CALIFORNIA FEDERAL COURT DENIES MOTION TO DISMISS HOMEOWNER’S COMPLAINT, HOLDING THAT ALLEGATIONS THAT ASSIGNMENTS TO A SECURITIZED TRUST WERE NOT DONE PROPERLY OR TIMELY GIVES RISE TO INFERENCE THAT ASSIGNMENT, SUBSTITUTION OF TRUSTEE, AND NOTICE OF DEFAULT AND ELECTION TO SELL MAY HAVE BEEN IMPROPER |
August 3, 2012
In what we consider to be a very significfant decision, a California Federal court has issued an Order denying a Motion to Dismiss the homeowner’s Complaint against JPMorgan Chase, U.S. Bank, N.A., and SBMC Mortgage where the homeowner challenged the nonjudicial foreclosure on the basis of an improper transfer of the loan to the securitized mortgage loan trust. The homeowner alleged that the Defendants and others were involved in an attempt to securitize her loan to a WaMu securitization trust.
The homeowner alleged that the May, 2010 MERS assignment of the DOT to US Bank as Trustee for the WaMu securitization trust, which assignment was signed by known robo-signor Colleen Irby, was improper because it was not done before the closing date of the trust. The court specifically found that:
“The vital allegation in this case is the assignment of the loan into the WaMu Trust was not completed by May 30, 2006 as required by the Trust Agreement. This allegation gives rise to a plausible inference that the subsequent assignment, substitution, and notice of default and election to sell may also be improper.”
This is beyond important, as the finding shows that a challenge can be made to an entire nonjudicial foreclosure procedure (including assignment, substitution of trustee, and foreclosure sale) by alleging that the purported assignment did not comply with the timing requirements of the trust documents, and that a homeowner who sues to challenge a foreclosure has standing to raise the challenge onthe basis of attacking the assignment as not complying with the trust documents.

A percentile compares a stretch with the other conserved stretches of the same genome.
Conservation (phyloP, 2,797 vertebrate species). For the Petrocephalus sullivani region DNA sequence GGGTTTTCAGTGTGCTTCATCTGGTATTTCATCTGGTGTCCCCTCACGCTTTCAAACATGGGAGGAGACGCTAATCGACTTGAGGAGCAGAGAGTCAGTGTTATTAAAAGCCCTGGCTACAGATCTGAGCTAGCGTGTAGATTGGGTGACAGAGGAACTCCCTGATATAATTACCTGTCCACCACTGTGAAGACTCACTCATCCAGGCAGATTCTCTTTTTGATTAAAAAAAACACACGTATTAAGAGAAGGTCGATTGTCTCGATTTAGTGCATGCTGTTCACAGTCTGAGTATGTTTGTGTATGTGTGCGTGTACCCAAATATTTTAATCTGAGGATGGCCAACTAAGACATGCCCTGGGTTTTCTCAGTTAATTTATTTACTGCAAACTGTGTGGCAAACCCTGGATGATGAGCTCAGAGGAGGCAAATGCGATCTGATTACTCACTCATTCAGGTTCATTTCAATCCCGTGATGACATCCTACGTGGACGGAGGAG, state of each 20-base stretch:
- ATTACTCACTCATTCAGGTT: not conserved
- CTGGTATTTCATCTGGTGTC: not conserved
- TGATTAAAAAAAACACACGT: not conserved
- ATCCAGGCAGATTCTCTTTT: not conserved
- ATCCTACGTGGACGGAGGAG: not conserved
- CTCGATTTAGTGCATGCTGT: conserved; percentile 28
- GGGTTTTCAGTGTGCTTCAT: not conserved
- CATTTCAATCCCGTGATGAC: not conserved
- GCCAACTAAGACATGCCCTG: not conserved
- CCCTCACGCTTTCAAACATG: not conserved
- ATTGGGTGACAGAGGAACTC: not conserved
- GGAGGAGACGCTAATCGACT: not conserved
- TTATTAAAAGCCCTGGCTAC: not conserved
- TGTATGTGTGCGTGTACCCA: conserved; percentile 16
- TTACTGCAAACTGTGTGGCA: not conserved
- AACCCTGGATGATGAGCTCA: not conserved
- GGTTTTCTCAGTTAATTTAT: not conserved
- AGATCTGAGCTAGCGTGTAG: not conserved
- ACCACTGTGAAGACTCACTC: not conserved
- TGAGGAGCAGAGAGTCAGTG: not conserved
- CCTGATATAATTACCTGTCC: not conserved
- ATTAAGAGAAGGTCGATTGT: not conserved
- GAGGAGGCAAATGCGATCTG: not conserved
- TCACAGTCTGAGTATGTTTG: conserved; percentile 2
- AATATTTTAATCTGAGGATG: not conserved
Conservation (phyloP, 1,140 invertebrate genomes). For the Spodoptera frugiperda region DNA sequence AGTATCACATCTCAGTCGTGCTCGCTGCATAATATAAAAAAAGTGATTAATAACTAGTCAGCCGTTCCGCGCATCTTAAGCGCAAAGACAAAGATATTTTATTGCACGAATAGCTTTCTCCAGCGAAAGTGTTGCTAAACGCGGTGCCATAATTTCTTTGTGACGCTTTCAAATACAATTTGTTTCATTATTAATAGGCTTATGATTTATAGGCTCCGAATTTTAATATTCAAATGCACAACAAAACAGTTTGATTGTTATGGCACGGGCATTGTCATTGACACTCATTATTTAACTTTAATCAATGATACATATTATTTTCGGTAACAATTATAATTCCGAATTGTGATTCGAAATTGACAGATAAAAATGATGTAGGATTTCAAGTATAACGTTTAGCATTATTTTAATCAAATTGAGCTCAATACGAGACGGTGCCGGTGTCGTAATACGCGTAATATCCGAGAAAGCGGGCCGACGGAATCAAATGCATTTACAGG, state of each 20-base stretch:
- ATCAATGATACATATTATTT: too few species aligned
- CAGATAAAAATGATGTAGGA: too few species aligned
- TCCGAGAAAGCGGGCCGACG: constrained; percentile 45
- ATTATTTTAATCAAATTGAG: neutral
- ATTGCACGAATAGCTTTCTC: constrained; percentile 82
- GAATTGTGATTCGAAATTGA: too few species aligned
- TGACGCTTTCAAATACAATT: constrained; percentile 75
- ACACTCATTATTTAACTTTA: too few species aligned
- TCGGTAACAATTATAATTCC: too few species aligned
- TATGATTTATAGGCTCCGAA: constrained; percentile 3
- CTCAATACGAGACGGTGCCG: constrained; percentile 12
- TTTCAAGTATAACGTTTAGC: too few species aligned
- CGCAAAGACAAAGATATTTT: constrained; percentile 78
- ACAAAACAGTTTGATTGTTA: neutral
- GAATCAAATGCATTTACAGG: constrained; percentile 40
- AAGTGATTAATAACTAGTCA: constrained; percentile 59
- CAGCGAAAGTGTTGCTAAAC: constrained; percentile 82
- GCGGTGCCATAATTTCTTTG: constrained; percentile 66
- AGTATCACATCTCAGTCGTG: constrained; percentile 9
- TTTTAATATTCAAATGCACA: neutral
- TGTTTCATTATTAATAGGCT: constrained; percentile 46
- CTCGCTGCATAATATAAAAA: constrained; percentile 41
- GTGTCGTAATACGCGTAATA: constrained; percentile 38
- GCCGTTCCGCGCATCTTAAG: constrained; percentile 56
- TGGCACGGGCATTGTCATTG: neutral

The Court distinguished the Gomes case upon which the Defendants relied, holding that the Plaintiff alleged that the transfer of rights to the WaMu Trust was improper and thus the Defendants consequently lack the legal right to either collect on the debt or enforce the underlying security interest.
The upshot of this case is not only that a claim of improper foreclosure due to noncompliance with the trust documents (in attempting to assign the loan to the trust well after the Closing Date of the Trust) can be made, but that there will now have to be discovery on the issues, as the Court has denied the Motion to Dismiss and thus an Answer to the homeowner’s Complaint will have to be served, which then permits the case to proceed to the discovery phase on the relevant issues.
The case is Naranjo v. SBMC Mortgtage et al., No. 11-cv-2229-L(WVG), U.S. District Court for the Southern District of California, decision issued July 24, 2012.
We thank one of our dedicated followers for providing this significant decision to us.
Jeff Barnes, Esq., www.ForeclosureDefenseNationwide.com